The Court Is Sitting

IT would be hard to top the Supreme Court's 1991-92 term for the kind of drama that, to those who follow these things, is as engaging as the baseball pennant races. The term opened a year ago amid national furor over the Clarence Thomas confirmation hearings, and it ended in June with two surprise rulings - on school prayer and abortion - that capsized many observers' notions about the direction the court is sailing.

The Supreme Court term that opens today may offer less excitement, though one can never be sure: Cases involving abortion clinics, capital punishment, and freedom of religion are already on the court's docket, and more cases will be added. More than for the outcome of specific cases, however, the term may be notable for developments in the dynamics among the nine justices.

The end-of-term decisions stunned court watchers not so much for what the justices did as for what they didn't do. The court refused to overturn precedents that barred any form of prayer from public schools (in this instance a nonsectarian invocation had been offered at a junior high school graduation ceremony) and that identified a constitutional right to abortion. These were among the key precedents that a court now dominated by Reagan-Bush appointees was expected to topple at the first opportunity.

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In both of the 5-to-4 rulings the pivotal votes were cast by a triumvirate of moderate-conservative justices - Sandra Day O'Connor, Anthony Kennedy, and David Souter - who grew uncomfortable with the ideological lurch to the right anticipated by the presidents who appointed them.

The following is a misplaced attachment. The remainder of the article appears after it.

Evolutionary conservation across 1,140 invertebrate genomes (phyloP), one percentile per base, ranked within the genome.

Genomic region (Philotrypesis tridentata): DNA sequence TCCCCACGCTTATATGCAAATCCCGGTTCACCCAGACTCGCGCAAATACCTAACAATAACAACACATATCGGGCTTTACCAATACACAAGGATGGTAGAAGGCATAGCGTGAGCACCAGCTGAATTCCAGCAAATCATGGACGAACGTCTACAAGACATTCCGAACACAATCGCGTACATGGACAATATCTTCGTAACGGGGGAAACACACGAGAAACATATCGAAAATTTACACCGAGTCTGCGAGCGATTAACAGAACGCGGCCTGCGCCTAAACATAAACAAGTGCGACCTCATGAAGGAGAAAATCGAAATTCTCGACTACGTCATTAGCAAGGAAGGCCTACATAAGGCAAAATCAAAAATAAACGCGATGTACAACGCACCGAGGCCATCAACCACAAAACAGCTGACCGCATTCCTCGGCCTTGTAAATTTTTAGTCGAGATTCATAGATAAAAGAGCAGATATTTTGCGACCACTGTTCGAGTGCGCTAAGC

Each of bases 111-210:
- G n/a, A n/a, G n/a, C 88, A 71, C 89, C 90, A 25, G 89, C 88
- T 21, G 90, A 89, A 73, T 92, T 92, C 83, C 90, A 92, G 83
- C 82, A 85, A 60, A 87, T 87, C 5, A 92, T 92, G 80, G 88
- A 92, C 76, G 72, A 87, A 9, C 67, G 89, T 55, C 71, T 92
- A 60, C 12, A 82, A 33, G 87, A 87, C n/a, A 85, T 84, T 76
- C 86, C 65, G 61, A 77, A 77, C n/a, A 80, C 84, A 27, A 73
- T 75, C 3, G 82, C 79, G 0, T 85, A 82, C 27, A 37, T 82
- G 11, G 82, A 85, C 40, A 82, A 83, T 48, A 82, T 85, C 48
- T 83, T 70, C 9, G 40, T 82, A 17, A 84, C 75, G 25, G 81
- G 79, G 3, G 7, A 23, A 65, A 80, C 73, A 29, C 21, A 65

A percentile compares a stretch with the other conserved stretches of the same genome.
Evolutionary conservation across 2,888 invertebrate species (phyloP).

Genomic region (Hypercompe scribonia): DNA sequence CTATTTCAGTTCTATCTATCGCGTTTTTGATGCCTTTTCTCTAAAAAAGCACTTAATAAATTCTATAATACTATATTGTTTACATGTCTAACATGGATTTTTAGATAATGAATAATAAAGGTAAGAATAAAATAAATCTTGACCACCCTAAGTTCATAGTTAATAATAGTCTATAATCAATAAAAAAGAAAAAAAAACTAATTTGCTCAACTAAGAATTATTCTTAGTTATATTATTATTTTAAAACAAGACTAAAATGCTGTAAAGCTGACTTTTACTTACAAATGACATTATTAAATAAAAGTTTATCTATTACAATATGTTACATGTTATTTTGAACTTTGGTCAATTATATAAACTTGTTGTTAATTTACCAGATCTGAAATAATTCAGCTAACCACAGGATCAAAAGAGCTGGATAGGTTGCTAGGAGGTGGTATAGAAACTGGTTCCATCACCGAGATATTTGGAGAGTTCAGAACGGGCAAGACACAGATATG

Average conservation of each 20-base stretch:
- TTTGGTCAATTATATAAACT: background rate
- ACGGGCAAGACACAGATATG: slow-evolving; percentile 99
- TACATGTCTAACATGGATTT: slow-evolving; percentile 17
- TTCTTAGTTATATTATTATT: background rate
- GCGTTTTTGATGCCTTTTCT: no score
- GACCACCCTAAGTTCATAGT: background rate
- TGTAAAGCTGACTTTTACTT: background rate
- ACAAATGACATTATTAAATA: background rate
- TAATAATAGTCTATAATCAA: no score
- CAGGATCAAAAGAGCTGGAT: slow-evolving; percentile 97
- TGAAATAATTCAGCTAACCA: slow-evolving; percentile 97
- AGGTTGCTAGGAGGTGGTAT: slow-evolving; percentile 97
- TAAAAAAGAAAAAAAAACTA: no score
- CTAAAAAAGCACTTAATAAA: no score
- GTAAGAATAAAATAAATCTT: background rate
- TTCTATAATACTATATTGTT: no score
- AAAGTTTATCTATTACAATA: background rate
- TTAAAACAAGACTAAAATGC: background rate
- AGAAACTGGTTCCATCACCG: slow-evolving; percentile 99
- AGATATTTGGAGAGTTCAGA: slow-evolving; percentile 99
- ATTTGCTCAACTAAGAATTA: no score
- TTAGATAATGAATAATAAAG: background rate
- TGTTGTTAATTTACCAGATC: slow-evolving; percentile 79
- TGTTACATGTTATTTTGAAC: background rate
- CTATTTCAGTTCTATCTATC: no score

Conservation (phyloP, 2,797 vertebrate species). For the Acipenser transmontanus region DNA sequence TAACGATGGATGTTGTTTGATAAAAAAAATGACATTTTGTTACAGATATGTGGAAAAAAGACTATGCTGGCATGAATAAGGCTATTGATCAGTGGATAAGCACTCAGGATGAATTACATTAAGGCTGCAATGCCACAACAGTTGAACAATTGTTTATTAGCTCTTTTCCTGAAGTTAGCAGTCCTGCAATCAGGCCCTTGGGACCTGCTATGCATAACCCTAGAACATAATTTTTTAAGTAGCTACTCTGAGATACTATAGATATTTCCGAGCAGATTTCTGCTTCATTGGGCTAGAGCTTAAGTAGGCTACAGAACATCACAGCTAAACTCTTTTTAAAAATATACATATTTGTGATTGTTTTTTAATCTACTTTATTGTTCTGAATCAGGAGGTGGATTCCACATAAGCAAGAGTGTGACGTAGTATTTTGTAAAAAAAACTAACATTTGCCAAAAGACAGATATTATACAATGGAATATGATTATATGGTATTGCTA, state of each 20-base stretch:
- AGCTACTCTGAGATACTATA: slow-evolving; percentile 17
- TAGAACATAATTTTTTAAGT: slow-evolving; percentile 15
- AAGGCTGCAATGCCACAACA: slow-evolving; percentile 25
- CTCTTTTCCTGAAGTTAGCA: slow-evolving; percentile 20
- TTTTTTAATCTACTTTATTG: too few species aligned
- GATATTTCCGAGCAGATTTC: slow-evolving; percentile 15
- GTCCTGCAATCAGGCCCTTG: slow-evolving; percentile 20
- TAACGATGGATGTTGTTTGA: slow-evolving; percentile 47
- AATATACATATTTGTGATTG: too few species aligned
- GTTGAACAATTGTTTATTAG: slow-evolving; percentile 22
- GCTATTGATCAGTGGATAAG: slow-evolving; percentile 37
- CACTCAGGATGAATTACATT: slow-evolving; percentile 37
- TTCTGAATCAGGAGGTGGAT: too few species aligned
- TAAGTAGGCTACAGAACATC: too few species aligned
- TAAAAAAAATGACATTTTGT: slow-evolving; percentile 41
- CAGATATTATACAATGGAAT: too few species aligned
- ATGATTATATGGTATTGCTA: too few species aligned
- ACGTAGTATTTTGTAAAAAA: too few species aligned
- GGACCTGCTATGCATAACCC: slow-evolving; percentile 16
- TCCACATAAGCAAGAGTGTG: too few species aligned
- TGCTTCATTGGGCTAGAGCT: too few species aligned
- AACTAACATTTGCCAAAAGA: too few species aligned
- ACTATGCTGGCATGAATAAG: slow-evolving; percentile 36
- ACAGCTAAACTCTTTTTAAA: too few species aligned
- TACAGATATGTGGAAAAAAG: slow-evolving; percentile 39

This term will be watched closely to see if this trio has indeed staked out a position in the center that will counterbalance, on at least some issues, the strongly conservative leanings of Chief Justice William Rehnquist and Associate Justices Antonin Scalia and Clarence Thomas.

Make no mistake: This is a conservative court. On many issues, especially in criminal law, the Reagan-Bush appointees command 6-to-3 and even, with the addition of Justice Byron White, 7-to-2 majorities.

Still, observers who anticipated that the conservative majority would march in lockstep were mistaken. Within the dominant bloc are various shades of conservatism and varying approaches to constitutional interpretation and jurisprudence, especially on the deference to be paid to longstanding precedents.

Whereas some observers once thought the Rehnquist court should really be called the Scalia court, now some predict that it will become the Souter court. Court watchers will be studying this term with fascination.

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